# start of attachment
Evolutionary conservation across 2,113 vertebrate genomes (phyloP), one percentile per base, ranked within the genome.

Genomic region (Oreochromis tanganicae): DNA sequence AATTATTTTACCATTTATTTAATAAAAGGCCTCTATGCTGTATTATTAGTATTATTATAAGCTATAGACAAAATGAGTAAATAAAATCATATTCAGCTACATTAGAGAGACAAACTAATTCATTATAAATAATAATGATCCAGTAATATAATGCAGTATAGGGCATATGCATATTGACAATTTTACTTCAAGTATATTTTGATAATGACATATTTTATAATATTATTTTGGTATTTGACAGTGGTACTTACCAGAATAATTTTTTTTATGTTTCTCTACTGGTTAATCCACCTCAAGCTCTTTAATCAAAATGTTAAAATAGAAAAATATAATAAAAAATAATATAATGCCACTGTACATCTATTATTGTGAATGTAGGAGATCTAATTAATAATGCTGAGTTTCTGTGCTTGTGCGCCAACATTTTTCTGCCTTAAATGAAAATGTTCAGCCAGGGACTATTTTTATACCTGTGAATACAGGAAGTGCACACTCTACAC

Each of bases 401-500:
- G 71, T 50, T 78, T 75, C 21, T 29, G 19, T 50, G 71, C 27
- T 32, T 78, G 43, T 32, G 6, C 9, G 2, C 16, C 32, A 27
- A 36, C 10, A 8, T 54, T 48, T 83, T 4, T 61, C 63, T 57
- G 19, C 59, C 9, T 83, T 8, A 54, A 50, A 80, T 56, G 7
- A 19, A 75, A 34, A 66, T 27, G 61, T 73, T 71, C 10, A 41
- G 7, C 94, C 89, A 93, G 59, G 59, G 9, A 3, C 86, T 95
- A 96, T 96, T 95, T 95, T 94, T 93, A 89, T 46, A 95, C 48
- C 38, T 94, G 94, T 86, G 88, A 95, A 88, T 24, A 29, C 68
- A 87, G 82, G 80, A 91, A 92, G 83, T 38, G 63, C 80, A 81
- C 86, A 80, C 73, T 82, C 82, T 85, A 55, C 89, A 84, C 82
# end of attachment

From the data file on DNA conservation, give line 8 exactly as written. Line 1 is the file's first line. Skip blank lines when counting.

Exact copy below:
- A 19, A 75, A 34, A 66, T 27, G 61, T 73, T 71, C 10, A 41